Secondly he adopts the hallmark style of public moral correction both in the interview and in the headline-grapping heckling of John Reid, the current Home Secretary, in an East London mosque. He partly quotes the famous hadith on the levels of iman and necessity of correction in the interview. He also reiterates his core message to millions of listeners, which centres around the condemnation of temporal political authority:

If you’re going to talk about terrorism, I think you can look to Tony Blair, coz at the moment the biggest terrorist on the planet is George Bush and his sidekick. … How many people died in 9/11? 3000? Let’s give a nice round figure of 5000 people. Since 9/11, the British Crusader forces and the American Crusader forces, George Bush has it’s a crusade, so I’m not going to argue with the President of the United States, he said it’s a crusade, Tony Blair sided with him as a crusader. They have killed…the bombing campaign alone, some say 70,000 inside Iraq, some said 100,000.

He is quick to tap into the main contention in the Muslim world, that Muslim deaths are more numerous and are accounted to matter less in the Western world. He also connects his message with a feeling of discontent not only with military intervention abroad, but with policing at home:

We’ve had enough of the police raids, we’ve had enough of the shootings in Forest Gate, we’ve had enough of the arrests inside Walthamstow, inside restaurants, under the guise of your “war against terror”, which everybody knows – Muslims and non-Muslims – is a war against Islam. And I’m telling you something, if they don’t stop this, then there’s going to be a very strong reaction from the community, maybe not from me on an individual level, but people have had enough. … Well I think that the British government should really open their eyes and smell the coffee. You can only push people to a certain level before they explode, I’m not talking about a self-suicide operation, but there’s a tension within the community because they are being targeted.

Finally, Abu Izzadeen is able to continue to provide tacit support for suicide terrorism in the UK despite the strictures of the new legislation against the glorification of terrorism by recounting the opinions of others rather than his own view. He achieves this despite an attempt by Humphreys to get him to make an open statement of support:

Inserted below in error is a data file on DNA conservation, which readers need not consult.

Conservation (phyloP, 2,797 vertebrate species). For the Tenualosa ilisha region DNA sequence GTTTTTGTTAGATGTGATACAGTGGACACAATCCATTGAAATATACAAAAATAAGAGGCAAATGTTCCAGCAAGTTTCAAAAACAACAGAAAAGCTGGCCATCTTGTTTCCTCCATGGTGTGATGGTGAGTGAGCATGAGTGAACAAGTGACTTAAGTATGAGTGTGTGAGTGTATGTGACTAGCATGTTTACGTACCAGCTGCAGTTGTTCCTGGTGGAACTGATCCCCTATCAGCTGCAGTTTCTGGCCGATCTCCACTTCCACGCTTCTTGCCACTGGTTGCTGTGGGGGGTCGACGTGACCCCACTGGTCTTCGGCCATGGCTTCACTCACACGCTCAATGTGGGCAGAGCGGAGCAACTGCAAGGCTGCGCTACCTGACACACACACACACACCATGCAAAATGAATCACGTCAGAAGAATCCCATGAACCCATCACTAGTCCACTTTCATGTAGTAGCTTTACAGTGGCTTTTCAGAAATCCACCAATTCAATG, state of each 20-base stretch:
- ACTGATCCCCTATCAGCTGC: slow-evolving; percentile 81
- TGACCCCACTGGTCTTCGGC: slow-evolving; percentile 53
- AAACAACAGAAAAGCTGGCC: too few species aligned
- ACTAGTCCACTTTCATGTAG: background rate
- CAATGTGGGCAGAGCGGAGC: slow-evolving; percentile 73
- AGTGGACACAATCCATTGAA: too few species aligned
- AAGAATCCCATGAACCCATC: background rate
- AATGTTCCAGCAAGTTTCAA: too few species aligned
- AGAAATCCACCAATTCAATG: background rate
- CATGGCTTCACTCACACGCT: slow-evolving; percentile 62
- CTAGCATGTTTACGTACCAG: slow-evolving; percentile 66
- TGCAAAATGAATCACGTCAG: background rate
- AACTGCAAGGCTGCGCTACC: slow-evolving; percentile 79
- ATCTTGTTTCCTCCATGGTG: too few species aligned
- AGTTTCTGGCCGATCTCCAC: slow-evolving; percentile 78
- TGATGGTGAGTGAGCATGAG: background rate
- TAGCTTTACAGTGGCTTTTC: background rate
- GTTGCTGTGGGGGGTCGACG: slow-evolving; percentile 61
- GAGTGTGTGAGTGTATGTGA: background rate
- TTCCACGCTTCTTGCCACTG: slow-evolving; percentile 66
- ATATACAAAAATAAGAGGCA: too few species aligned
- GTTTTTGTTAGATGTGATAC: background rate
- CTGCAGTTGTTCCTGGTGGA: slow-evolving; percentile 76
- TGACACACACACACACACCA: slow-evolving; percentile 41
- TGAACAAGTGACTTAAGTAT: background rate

JH: I tell you what you do about Tony Blair, you vote against him. It’s your right as a British citizen, vote him out of office if you disapprove of what he’s doing, but are you telling me that 9/11 and the subsequent attacks, including the attack on this country were justified because of the things you’re talking about?

AI: Who’s talking about justification?

JH: I’m asking you whether you whether, you know perfectly well what…

AI: …I haven’t mentioned anything about justification. I’m talking about the reality of Muslims being attacked after 9/11… the numbers of casualties are much greater on the Muslim side. So no-one’s taking about justification apart from yourself.

JH: I’m asking you whether they were justified?

AI: Well why don’t you go and ask the terrorists?

JH: No, no, I’m asking you.

AI: No you ask the terrorists. Those who took out the operations, we should go to them and ask them why did you do so? And I believe that there was a video release by Mohammed Siddique Khan, after the operation he did on 7/7, he explained clearly why he did those, it’s not for me to justify or for me to condemn because it doesn’t make any difference. People are dead. Rather you should go to those who did the operation and ask them why they did it, and they said clearly ‘if you bomb us, we’ll bomb you back.’ That’s not about justification, it’s about what they said.

JH: Let me tell you…what the Channel 4 poll on British Muslims said that one in four British Muslims believe that the attacks on London last July were justified, and that’s the word, because of British support for the American-led war on Iraq.

AI: So what are you asking me for? You’ve got a clear poll, and you’re asking me about my opinion?

This particular exchange demonstrates that while legislation is passed outlawing ideas as well as criminal acts, it is at the same time quite easily circumvented and is therefore ineffective as well as sapping the state of moral legitimacy.

The great lesson was that this interview, a golden opportunity for Abu Izzadeen to spread his message, was effectively granted by the Home Secretary himself, who seems anxious to appear tough on the ‘war on terror’ (in the run up to the election of a new Labour Party leader and thus PM) at the expense of ratcheting up inter-community tensions, which can then be exploited by the likes of Mr Izzadeen through a mass media ever hungry to report controversy.

Previously in an article for the Sun, Mr Reid has made this appeal:

I appeal to you (the Muslim community) to look for changes in your teenage sons — odd hours, dropping out of school or college, strange new friends. … And if you are worried, talk to them before their hatred grows.